... if the canceling signal originates from a different location than the original signal, then it only cancels when it's being picked up from certain directions/locations.
Thanks, kojak for the excellent and comprehensive explanations.
1) . I did not mean to shorten the antenna by changing the speed of the oscillations, but by shortening the unit of time: after all the second is an arbitrary unit, if you put it at 1/1000 of the current second you are multiplying the frequency by 1000, right?

Time is an arbitrary unit, and distance is an arbitrary unit. However the combination of the two is not arbitrary. The speed of light is approximately 300 million meters per second. If you change your unit of time, then you also need to change the speed of light. If I defined a second as 5 times it's current measure, then I'd have to also re-define the speed of light to be 1.5 billion meters per second. (Because remember that speed is defined as distance divided by time.)

If the speed of light is different, then the wavelength of my signal is different by the same degree. If my signal was 100 mhz with a wavelength of 3 meters when a second was one second long, it will now be 500mhz with a wavelength of 3 meters when we redefine the second to be 5 seconds longer.

You would get a higher frequency with the new definition, but the wavelength stays exactly as long as it was before.

2). what I meant is, suppose a signal is coming to your town: can you generate an inverse signal (of same frequency of course) that cancels it out / absorbs/ annihilates it? according to your reply that should be possible. Can you tell me something more on the characteristics od this inverse oscillations, how do you produce it and is its equation any different?
..and, if the inverse signal is of lower frequency, does it only affect the wavelength of the incoming signal and the signal can be picked up in another band?

Thanks a lot
If the inverse signal is a lower frequency then it won't affect the higher frequency signal at all.

As for the rest, the problem isn't just generating an anti-signal at the same frequency. You also need to make the anti signal contain all the same information. If the information is, for example, a guy on the radio talking, then the anti-signal won't cancel his voice unless you use his voice to generate it.

So the trouble is that, in order to know what the guy is saying so you can cancel it, you need to first listen to what he's saying. By the time you've listened, it's already too late to generate a canceling signal, because your canceling signal would never catch up.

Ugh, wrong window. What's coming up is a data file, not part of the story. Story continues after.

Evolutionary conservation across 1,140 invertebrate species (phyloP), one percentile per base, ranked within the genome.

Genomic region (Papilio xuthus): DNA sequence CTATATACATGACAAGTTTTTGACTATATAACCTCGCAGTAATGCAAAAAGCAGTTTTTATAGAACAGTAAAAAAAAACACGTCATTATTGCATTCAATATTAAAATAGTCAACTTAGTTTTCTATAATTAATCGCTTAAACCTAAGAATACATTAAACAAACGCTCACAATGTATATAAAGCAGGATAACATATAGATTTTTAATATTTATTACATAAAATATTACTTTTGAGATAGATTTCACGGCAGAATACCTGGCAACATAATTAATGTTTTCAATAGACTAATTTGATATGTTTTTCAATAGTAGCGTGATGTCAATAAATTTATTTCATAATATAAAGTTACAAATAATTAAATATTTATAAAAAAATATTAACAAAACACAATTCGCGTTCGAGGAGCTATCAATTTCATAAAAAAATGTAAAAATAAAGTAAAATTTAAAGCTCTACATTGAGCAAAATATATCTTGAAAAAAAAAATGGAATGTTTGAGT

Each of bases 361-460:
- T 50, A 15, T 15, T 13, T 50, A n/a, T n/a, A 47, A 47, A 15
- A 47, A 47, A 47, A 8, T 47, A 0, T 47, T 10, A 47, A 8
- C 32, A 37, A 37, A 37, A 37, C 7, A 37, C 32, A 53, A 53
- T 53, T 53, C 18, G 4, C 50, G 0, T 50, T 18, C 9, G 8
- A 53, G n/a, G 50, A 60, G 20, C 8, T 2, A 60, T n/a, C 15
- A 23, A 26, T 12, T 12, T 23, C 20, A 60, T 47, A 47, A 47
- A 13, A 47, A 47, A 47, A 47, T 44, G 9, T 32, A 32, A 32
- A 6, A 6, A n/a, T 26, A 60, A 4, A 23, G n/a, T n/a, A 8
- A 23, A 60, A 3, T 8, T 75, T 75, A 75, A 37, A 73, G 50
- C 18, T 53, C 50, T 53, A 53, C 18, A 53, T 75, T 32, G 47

58. Originally Posted by exchemist
Originally Posted by tk421
Originally Posted by exchemist
Yes, I can imagine: I've since been on the web and it seems there is a clever thing called the basilar membrane, the thickness of which tapers with distance from the oval window that transmits the vibrations to the cochlear fluid and thus causes excitation at different distances along it, depending on frequency. So it's quite intricate, evidently. Let's hope no creationists read this far, or we'll be inundated with claims of "intelligent design" !
They'd be even more excited were they to learn about the distributed mechano-electrical positive feedback along the basilar membrane that provides large amplification of the signal as it propagates. And how some pathologies can cause the gain to be too great and induce persistent oscillations (causing one form of tinnitus, audible with a small microphone inserted into the ear).
No! That would be our counterargument, i.e. what a bloody awful "design" it can be, when it goes wrong!
Oh, right! Then we could add that it works only over a narrow temperature range, and is prone to infection. Plus, kids find many ways to get objects stuck in them. A good engineer would have made the thing operate over a wide range of temperatures and be self-cleaning, obviously.

59. Modulating visible light wavelengths presents the problem of "tuning"; see, we can easily use resonant circuits to "tune" in to a specific frequency, then modulate that frequency and ship it out. R-C circuits do not work with the enormous multitude of frequencies present given a certain shade of visible light. Now, if use of a laser-light is made, in which only one specific wavelength (and thus, frequency) is present, we ought to be able to modulate that one way or another.

I think. As you all know, I have been both wrong and right concurrently in this thread! jocular

60. Originally Posted by logic
One more question: is it possible to generate an "inverse" oscillation that can cancel out an ordinary E.M oscillation?
You might be interested in this: http://www.theregister.co.uk/2013/06...data_security/

61. Originally Posted by kojax
Most of the modern cell phones that don't have a visible antenna on them are also bragging about how they're in a "3G" or "4G" network. "4G" is the frequency they're broadcasting on. 4 Gigahertz. You can have a pretty short antenna at 4 Gigahertz.
I don't think the name 4G has anything to do with 4GHz frequency.

62. Originally Posted by tk421
Originally Posted by Strange
Originally Posted by tk421
Minor nit: "4G" refers not to a 4GHz frequency, but to "4th generation" (of cellular) technology.
[citation needed]
Sure thing. Here's one: 4G - Wikipedia, the free encyclopedia

And here's more detail on 4G: What is 4G? A complete guide to 4G - PC Advisor

And here's a list of frequency bands for the various cellular services: Cellular frequencies - Wikipedia, the free encyclopedia
From just the last of those:
Frequency bands used in the United States
 Current / Planned Technologies Frequency (MHz) 3G, 4G, MediaFLO (defunct), DVB-H 698806 GSM, IS-95 (CDMA), 3G, 4G 1,8501,910 and 1,9301,990 3G, 4G 1,7101,755 and 2,1102,155 4G 2,4962,690

And the PC Advisor one says:

 Technology 4G 800MHz 1800MHz 2600MHz

63. So?